Parks Dept. unveils $6.74M improvements to long-neglected Williamsburg playground
Construction of the BQE cut local park in two
NYC Parks Commissioner Sue Donoghue on Friday joined Brooklyn Borough President Antonio Reynoso, Councilmember Jennifer Gutiérrez, representatives from the North Brooklyn Parks Alliance and El Puente, and community members to cut the ribbon on a $6.74 million renovation of La Guardia Playground in South Williamsburg.
The project was funded through NYC Parks’ Community Parks Initiative, which aims to redesign and rebuild underinvested community parks in high-density, low-income areas. The playground now features upgraded sports courts and new play equipment, with a design that connects the site’s two sections by using similar materials, site furniture and plantings.
“Today we are celebrating the completion of the first full reconstruction of La Guardia Playground in nearly 40 years, making this a space that the South Williamsburg community can be proud of. That’s what the Community Parks Initiative is all about!” said Donoghue.
“It’s always a special moment to be able to return to my home district and celebrate new upgrades and resources for my beloved Southside Williamsburg,” said Reynoso. “When we create beautiful recreational spaces in our communities, people will come and use them.”
“These parks and playgrounds were constructed around the BQE by design. For decades, the Southside community has had to endure poor air quality and noise pollution because of decisions made generations ago that put our communities last. For too long there have been little to no meaningful investments to maintain our green spaces, and I appreciate that the city and the Parks Department have prioritized these long-needed improvements,” said Gutiérrez.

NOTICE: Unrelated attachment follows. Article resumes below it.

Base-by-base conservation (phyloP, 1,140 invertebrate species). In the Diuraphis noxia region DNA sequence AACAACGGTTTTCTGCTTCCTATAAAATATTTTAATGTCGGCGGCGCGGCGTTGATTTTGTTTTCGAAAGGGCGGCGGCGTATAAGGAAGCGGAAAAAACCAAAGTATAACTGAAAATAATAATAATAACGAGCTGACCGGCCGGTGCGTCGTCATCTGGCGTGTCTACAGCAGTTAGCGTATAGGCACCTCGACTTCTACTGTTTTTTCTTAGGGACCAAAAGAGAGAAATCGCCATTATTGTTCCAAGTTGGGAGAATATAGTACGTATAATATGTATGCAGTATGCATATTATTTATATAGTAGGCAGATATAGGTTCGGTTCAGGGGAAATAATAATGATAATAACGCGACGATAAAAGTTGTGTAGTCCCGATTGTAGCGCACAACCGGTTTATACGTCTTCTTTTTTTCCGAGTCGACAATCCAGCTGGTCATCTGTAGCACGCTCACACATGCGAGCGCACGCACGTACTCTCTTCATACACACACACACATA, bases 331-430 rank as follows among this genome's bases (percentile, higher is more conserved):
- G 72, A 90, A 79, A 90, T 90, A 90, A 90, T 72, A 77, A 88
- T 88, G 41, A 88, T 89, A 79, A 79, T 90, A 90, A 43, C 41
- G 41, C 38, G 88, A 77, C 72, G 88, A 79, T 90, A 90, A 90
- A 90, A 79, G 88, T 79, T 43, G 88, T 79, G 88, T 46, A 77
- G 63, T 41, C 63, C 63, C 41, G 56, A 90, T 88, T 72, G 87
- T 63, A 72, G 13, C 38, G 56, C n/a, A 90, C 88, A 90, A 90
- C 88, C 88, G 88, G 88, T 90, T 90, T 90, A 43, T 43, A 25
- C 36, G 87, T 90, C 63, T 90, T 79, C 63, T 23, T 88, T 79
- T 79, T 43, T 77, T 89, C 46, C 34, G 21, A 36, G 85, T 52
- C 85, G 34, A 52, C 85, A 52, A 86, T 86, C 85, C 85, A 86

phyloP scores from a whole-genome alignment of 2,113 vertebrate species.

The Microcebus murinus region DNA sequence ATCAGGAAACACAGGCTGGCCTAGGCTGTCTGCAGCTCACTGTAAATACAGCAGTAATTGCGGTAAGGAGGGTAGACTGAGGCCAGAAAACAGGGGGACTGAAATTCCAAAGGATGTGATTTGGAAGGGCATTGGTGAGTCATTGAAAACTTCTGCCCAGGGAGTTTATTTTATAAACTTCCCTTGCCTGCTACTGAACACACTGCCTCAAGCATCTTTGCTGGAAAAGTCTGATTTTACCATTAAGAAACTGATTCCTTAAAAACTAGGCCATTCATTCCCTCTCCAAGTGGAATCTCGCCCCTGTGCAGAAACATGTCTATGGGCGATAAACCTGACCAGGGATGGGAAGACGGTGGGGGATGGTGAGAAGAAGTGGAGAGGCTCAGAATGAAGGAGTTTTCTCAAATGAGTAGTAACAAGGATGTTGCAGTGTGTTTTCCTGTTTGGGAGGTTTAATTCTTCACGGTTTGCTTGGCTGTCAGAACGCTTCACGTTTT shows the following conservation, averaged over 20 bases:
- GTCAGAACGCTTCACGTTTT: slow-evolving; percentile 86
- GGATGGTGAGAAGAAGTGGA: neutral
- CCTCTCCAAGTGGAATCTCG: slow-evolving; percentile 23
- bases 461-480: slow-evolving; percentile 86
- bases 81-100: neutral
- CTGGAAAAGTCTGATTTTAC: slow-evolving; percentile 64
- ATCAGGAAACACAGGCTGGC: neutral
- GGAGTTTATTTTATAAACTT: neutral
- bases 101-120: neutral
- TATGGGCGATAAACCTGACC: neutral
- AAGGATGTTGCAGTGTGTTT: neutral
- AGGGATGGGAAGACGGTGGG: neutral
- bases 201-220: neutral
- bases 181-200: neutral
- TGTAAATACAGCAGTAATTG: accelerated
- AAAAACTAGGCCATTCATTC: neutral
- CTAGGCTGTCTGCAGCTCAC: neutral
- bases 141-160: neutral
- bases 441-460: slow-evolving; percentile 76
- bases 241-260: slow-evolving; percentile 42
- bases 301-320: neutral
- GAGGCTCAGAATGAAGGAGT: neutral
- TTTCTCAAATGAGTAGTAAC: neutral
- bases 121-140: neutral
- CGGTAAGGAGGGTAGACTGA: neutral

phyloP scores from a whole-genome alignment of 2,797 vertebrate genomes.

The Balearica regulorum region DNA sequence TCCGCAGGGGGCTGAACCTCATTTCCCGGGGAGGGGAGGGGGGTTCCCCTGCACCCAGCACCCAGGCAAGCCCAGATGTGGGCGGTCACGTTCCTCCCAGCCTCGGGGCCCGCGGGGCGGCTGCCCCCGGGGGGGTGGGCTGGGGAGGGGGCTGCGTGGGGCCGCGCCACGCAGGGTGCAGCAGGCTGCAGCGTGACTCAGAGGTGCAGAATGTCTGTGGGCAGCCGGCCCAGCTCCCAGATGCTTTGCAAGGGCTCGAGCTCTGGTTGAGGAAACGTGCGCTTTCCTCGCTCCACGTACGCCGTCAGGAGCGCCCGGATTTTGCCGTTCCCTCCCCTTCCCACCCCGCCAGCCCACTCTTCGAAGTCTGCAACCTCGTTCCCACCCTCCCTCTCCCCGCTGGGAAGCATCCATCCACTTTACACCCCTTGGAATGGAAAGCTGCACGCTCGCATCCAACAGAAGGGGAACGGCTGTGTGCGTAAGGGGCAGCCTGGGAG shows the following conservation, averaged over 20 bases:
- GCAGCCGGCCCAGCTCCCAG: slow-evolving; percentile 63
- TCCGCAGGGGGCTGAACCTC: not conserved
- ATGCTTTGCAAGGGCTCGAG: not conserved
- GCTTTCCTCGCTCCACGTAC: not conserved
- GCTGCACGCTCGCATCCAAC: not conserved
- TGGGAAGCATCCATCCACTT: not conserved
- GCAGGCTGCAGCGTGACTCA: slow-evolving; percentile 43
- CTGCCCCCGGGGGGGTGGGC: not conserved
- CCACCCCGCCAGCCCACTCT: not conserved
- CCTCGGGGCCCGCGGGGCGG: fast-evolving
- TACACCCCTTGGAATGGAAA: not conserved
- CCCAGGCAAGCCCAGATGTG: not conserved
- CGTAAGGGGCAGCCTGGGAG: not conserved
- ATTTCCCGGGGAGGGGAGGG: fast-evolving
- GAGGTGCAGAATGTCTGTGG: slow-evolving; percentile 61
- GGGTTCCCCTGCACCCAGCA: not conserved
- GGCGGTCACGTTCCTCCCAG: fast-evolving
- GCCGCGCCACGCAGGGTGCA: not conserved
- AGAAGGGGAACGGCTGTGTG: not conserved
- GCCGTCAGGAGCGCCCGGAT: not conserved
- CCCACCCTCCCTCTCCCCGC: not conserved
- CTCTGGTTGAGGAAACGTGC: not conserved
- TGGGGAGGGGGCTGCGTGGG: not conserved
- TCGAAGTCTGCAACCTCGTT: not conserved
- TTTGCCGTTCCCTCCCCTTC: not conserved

La Guardia Playground contains two properties for a total of 1.88 acres. The first phase of the project reconstructed the southern parcel of the park, including refurbished basketball and handball courts; an adult fitness area; a new seating area with tables and chairs; and a rain garden to aid in sustainable stormwater management.
The second phase addressed the northern parcel of the park, adding new play equipment for kids aged 2-5 and 5-12; a tot-sized seating area; and brand new water play features. A wider planted edge was installed along Borinquen Place to screen vehicular traffic and help mitigate emissions from the nearby roadways.
La Guardia Playground was originally built in 1937 in conjunction with work on the Williamsburg Bridge, and the following year the Department of Public Works transferred the site to the City of New York. The playground was further developed in the 1940s and ’50s to accommodate the elevated approach to the Brooklyn-Queens Expressway that bisects La Guardia Playground. The last major capital improvement to the playground was in 1985.
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